Workshop in Milan Next Week

As previously announced, next week Alon Rosen and I are organizing a workshop at Bocconi, which will actually be the union of two workshops, one on Recent Advances in Cryptography and one on Spectral and Convex Optimization Techniques in Graph Algorithms. Here is the program. In short:

  • where: Bocconi University’s Roentgen Building (via Roentgen 1, Milano), Room AS01
  • when: June 15-18
  • what: talks on cryptography and graph algorithms, including two hours devoted to Max Flow in nearly-linear time
  • how: register for free

A New Conference on Information-Theoretic Cryptography

A new conference on Information-Theoretic Cryptography is starting next year. It is about topics that I have always been fond of, a former student of mine is in the steering committee, and an academic grandchild of mine is in the program committee of the inaugural conference, so I am very happy to pass along the following announcement from Benny Applebaum.

Dear friends,
We are happy to announce the birth of a new conference on Information-Theoretic Cryptography (ITC). Information-theoretic cryptography studies security in the presence of computationally unbounded adversaries and covers a wide array of topics at the intersection of cryptography, coding theory, information-theory and theory of computation. Notable examples include randomness extraction and privacy amplification, secret sharing, secure multiparty computation and proof systems, private-information retrieval and locally decodable codes, authentication codes and non-malleable codes, differential privacy, quantum information processing, and information-theoretic foundations of physical-layer security. See for more information.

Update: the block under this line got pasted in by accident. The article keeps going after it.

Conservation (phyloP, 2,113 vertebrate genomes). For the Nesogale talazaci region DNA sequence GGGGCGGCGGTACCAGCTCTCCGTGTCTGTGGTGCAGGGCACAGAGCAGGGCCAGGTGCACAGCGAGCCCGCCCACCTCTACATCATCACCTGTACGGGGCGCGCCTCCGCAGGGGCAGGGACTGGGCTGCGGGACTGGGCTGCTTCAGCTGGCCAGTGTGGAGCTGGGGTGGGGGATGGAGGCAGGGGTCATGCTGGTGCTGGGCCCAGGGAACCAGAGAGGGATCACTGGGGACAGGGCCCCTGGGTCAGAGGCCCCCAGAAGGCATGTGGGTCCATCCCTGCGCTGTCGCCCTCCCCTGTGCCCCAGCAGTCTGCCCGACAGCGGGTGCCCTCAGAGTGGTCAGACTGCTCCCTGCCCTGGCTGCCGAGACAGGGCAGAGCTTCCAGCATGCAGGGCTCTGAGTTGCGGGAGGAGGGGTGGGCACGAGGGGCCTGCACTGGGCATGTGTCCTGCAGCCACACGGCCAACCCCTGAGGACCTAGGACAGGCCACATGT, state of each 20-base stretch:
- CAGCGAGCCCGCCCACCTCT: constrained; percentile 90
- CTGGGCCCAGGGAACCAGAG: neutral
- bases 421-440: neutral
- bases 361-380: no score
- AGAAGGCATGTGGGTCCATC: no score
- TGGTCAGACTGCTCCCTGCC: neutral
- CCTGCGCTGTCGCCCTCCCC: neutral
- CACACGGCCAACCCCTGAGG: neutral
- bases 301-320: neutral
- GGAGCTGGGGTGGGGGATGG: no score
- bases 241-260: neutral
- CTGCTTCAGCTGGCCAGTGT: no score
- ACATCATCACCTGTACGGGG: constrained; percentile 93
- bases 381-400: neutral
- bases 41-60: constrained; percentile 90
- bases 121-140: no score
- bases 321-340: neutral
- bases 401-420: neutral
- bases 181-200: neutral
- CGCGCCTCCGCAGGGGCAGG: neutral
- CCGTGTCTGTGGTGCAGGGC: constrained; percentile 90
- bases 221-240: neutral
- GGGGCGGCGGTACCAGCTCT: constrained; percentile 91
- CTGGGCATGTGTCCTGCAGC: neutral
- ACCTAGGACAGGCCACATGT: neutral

ITC replaces the International Conference on Information Theoretic Security (ICITS), which was dedicated to the same topic and ran 2005-2017. ITC can be seen as a reboot of ICITS with a new name, a new steering committee and a renewed excitement.  (beware: there is  a fake website for ICITS 2019 created by a known fraudulent organization)

The conference will have two tracks: a conference track and  a “greatest hits” track. The conference track will operate like a traditional conference with the usual review process and published proceedings. The “greatest hits” track consists of invited talks (not included in the proceedings) that highlight the most exciting recent advances in the area. We solicit nominations for “greatest hits” talks from the community.

The first ITC conference will take place in Boston, MA on June 17-19, 2020 (just before STOC).  The submission deadline for ITC 2020 is Dec 16, 2019 and the call for papers (including a nomination procedure for the greatest hits track) is available here:

Please submit your best work to ITC 2020! We hope to see many of you there!

best regards,
The Steering Committee:  Benny Applebaum (Chair), Ivan Damgård , Yevgeniy Dodis,  Yuval Ishai, Ueli Maurer,  Kobbi Nissim, Krzysztof Pietrzak, Manoj Prabhakaran, Adam Smith, Yael Tauman Kalai, Stefano Tessaro, Vinod Vaikuntanathan, Hoeteck Wee, Daniel Wichs, Mary Wootters,  Chaoping Xing, Moti Yung

Cryptography at STOC/FOCS

It has been too long and now there is no point telling stories from the last two days of FOCS, such as the distinguished theoretician who “flew” on the zip-line on Fremont street and then got drunk at Double Down and asked the two big scary guys who were playing pool if they were twins (they said they were).